Assuming the existence of "circumstances of danger", the employee must then reasonably believe that the danger is "serious and imminent". If an individual is worried that someone at the workplace might have coronavirus - but has no specific reason to believe that they do - does that give reasonable grounds for a belief that danger is imminent? What grounds for that belief could they have?

If an employer fails to take the steps that the Government recommends for those employers that continue to operate during the crisis, that might persuade a tribunal that an employee's belief in imminent danger was a reasonable one. But let's suppose the employer has done all that it sensibly can to reduce the risk. If appropriate procedures are put in place and the right PPE provided, it would be difficult for an employee to argue that they are in serious and imminent danger in the workplace. If they are, it seems impossible that the employer could continue to operate without being in breach of health and safety law.

If the danger perceived by the employee does not arise from anything the employer has done that is careless or irresponsible, but is simply the background danger that we all face when we leave our home, it is difficult to see how there could be a right for the employee to refuse to come to work.

The health and safety rights in the Employment Rights Act 1996 are intended to deal with issues such as faulty or inadequate equipment or poor maintenance that make the workplace itself dangerous. They are a poor fit for a more general concern about the dangers inherent in coming into contact with others - especially if there is no reason to believe that there are any specific circumstances exacerbating the danger.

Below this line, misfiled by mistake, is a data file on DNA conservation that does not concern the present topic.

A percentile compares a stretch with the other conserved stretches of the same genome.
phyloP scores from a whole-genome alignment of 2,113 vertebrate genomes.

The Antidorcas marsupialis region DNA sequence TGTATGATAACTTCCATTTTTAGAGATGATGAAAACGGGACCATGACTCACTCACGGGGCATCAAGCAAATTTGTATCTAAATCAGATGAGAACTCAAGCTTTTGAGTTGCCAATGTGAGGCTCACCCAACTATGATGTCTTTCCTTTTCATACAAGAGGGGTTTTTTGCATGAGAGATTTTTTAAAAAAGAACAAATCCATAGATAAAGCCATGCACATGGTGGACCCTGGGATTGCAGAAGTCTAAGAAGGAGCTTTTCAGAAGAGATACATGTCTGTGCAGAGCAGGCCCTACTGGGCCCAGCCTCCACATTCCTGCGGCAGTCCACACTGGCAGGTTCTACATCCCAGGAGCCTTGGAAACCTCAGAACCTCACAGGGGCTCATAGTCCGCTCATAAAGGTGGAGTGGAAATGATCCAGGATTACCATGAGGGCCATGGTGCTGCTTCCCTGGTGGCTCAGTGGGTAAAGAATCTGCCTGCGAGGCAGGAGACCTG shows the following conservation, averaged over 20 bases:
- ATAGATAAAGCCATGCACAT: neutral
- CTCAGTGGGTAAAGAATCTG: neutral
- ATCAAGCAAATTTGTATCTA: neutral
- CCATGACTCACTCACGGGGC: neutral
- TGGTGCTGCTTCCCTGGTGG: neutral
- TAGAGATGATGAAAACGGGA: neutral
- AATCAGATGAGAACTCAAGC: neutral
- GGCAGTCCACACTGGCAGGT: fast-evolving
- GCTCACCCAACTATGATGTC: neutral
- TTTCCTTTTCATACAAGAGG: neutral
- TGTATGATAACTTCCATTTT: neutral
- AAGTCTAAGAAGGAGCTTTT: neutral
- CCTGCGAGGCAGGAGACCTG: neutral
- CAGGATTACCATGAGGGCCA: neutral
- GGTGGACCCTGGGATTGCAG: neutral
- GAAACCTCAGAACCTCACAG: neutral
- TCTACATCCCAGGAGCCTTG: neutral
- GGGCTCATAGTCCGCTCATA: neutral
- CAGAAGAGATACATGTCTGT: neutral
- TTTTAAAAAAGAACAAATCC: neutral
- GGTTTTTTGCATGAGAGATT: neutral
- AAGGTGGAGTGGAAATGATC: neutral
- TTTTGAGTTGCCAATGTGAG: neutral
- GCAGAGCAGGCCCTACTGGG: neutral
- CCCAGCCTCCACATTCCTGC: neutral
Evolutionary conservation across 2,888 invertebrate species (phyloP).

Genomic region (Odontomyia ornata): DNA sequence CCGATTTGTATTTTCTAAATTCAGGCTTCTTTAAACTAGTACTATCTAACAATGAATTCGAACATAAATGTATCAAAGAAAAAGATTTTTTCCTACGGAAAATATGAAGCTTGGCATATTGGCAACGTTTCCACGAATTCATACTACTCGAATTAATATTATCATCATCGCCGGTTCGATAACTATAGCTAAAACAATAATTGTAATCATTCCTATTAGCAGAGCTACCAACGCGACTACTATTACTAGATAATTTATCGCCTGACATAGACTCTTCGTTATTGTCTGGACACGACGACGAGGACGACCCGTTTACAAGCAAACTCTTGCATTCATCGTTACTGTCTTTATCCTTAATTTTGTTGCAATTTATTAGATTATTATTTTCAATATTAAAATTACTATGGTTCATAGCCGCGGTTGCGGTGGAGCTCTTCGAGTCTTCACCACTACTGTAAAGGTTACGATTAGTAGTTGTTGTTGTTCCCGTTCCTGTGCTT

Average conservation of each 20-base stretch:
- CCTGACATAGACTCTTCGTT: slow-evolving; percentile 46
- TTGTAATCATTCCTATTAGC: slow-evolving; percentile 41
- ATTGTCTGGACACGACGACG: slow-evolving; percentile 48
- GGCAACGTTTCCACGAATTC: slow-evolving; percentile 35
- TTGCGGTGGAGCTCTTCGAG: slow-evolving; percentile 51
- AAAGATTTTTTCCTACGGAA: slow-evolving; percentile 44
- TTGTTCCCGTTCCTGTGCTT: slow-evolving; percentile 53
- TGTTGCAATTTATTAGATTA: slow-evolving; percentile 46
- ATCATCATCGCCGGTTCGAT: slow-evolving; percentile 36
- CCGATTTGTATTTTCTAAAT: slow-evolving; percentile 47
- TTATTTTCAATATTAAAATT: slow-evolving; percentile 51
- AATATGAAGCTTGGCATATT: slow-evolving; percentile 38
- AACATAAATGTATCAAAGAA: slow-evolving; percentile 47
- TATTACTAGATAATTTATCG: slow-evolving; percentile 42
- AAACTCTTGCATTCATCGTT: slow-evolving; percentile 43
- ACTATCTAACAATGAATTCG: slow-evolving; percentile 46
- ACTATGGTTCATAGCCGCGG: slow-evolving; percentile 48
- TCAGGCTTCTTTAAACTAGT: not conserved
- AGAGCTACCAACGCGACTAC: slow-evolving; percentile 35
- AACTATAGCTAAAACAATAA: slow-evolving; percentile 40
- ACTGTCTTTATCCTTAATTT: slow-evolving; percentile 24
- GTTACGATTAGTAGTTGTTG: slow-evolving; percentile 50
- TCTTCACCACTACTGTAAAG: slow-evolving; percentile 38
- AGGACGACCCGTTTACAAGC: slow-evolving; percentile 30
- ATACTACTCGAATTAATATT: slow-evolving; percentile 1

Employers should, of course, deal sympathetically with employees who are particularly anxious about coming into work. Just because a dismissal would not be automatically unfair under s.100 of the Employment Rights Act 1996, that does not mean that it would be reasonable. This is a time of genuine concern and anxiety for many, and a reasonable employer will take account of that. Employers should deal with employees with caring responsibilities or particular vulnerabilities to the virus in a sympathetic way. They could, for example, explore the possibility of placing employees who do not feel comfortable coming into work on furlough. The Coronavirus Job Retention Scheme is not limited to cases where the only alternative is redundancy - what matters is that the instruction not to work is given because of circumstances arising from coronavirus.

However, if an employer is operating legally and has done all that can reasonably be expected to ensure proper workplace hygiene and social distancing, it is entitled to ask employees who cannot work from home to come into work. How it should deal with those who refuse to do so will depend on the circumstances. But it cannot be the case that the possibility of catching coronavirus means that employees have a blanket right not to come to work backed up by the health and safety provisions in the Employment Rights Act.